STFU Parents: Moms And Dads Who Talk To Themselves On Facebook

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One of the goofiest things about Facebook is watching the way users engage with it. Because the social media site has only been around for so long, we’ve all learned and grown along with it. It used to ask us what we thought or what we were doing as a way to encourage people to post their “status,” and for years there were various interpretations of these things. Some people would speak in the third person: “Amy Jones …is not feeling very well today. Boo!” Some people would speak in past tense: “Amy Jones…has been thinking about running errands for at least two hours.” And some people would craft ‘letters’: “Dear guy in front of me at the bank, Thanks a lot for ruining my lunch break by taking way too long. PS: You have a unibrow.”

It’s within this letter-crafting vein that today’s column was born. Sometime in the past few years, parents have used Facebook as a way to “communicate” with their children well before their kids can write, type, and in many cases, speak. Occasionally, as I pointed out in my second column “Fetuses Using Social Media,”parents post status updates from “the womb.” Other times they converse with their toddlers or post updates from their toddler’s perspective, thinking it’s cute or funny. But what it really amounts to is parents talking to themselves on Facebook. It is truly a sign of the times, and for today’s column, I’ve rounded up a few examples to show you what I mean.

1. Mom Jokes

STFU ParentsMoms used to embarrass their kids by saying things “Whoop, there it is!” or “That’s phat!” but now they don’t even need to wait until the teen years. They can just create Facebook pages for their young children (which technically goes against Facebook’s TOS) and poke fun at their cuties online all day long. Except, of course, they’re really just talking to themselves. Seems like an odd way to spend your time, but hey, some people like it!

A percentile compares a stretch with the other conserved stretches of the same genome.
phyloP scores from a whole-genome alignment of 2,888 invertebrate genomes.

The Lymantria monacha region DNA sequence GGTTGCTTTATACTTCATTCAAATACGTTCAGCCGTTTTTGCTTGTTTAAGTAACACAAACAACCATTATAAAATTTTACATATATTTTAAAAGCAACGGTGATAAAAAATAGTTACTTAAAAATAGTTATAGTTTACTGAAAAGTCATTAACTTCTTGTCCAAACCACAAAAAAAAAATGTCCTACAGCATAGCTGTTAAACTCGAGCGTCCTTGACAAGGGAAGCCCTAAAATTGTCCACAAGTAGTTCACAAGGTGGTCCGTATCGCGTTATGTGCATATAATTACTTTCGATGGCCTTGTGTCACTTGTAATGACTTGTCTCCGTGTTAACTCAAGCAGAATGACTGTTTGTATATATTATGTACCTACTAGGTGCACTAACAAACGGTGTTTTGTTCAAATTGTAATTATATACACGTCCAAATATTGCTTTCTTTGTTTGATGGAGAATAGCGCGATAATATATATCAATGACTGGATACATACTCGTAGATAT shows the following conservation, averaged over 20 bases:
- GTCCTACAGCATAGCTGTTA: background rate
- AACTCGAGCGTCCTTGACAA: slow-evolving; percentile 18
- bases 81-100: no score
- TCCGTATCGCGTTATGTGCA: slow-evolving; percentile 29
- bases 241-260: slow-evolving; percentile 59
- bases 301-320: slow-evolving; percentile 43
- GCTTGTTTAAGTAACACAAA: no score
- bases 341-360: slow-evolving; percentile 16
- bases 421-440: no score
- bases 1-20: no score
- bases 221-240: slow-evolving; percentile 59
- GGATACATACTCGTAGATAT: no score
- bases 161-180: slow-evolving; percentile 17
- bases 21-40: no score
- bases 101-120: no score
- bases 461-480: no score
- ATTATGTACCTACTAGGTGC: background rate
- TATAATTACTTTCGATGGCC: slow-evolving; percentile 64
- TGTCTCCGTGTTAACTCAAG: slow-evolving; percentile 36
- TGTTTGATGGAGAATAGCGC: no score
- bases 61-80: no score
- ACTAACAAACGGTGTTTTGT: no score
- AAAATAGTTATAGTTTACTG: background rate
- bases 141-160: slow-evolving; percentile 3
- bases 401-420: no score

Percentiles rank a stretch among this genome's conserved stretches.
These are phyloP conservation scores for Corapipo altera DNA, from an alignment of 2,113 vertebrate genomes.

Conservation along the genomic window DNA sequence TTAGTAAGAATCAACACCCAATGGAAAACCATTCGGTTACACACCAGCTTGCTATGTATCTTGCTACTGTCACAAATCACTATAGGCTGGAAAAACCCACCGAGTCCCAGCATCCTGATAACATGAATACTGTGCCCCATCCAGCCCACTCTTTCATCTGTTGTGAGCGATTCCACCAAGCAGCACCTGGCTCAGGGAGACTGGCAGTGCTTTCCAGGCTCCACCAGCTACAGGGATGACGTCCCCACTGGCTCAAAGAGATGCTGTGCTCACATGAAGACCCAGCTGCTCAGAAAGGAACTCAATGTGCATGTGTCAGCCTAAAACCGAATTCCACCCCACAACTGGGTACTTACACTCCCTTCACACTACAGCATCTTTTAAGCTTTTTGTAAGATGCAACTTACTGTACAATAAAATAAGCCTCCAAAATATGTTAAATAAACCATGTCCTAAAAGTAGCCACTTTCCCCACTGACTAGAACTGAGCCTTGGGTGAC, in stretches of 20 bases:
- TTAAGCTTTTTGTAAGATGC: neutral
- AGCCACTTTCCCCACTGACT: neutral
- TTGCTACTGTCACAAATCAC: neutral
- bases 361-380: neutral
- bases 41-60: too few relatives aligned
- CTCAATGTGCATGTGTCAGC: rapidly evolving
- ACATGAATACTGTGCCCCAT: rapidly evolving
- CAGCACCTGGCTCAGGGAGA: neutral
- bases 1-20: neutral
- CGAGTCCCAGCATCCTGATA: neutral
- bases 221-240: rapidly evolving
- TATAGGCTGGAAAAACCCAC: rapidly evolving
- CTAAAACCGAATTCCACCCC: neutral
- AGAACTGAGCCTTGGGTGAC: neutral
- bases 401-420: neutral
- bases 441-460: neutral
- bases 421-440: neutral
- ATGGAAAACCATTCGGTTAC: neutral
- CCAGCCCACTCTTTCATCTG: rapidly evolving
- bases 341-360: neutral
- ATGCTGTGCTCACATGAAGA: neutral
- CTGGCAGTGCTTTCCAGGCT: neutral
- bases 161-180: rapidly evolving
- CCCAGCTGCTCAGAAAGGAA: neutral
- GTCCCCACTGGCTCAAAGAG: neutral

2. Invitations From Babies
STFU Parents

This submission is sneaky. At first you think to yourself, “OK, so Logan is a hands-on dad extending a playdate invitation, and Amanda and Trish are both a little excitable.” But then you get to the end and realize, “Oh, Logan is a small child who can barely walk, and his mother is “channeling” him through a Facebook page she set up in his name rather than simply using her own Facebook account like an adult. Got it.”

3. It’s a Mom Thing

STFU Parents

Listen, I’m not here to tell people how to refer to their significant other. If you are a woman who likes to call her husband “daddy’ on”Facebook, by all means, do your thang. But if you’re calling him daddy because you’re, again, “channeling” a message from your baby son to his father, then you’re officially in Baby Speak. I do respect the “baby speak” inclination we all have with our babies/pets in person (or maybe over the phone?), but I just can’t get behind talking like a baby on Facebook. Amanda can back up Amber all she wants, but I’m with Cassi on this one.

4. Womb With a…Blog

STFU Parents

This submission is a trifecta of the above. Not only is this mom “channeling” her baby before he’s born, but she’s also set up his very own Facebook account, started his very own blog and she’s rocking the baby talk! Hurry on over to this fetus’s bwog to win a pwize from his Daddy. Ethan may know how to read, write and set up a blog, but he’s still unsure about when he’ll actually be born!

5. Photo Captions

STFU Parents


Parents always wonder what their little ones are dreaming about, which is why it was no surprise that the blog (and soon-to-be book!) Mila’s Daydreams was such a hit. But what’s great about that blog – the whimsy, the creativity, the originality – is what’s lacking here. The cheesy clip-art and photo bubble just aren’t doing it for me. And while this example of parents speaking for their kids isn’t as absurd as the others listed above, it’s still a little odd to post it on Facebook. At the very least, it’s goofy. But like I said before, we’ve come a long way with what and how we share information. For some parents, Facebook has become a well-documented digital baby book.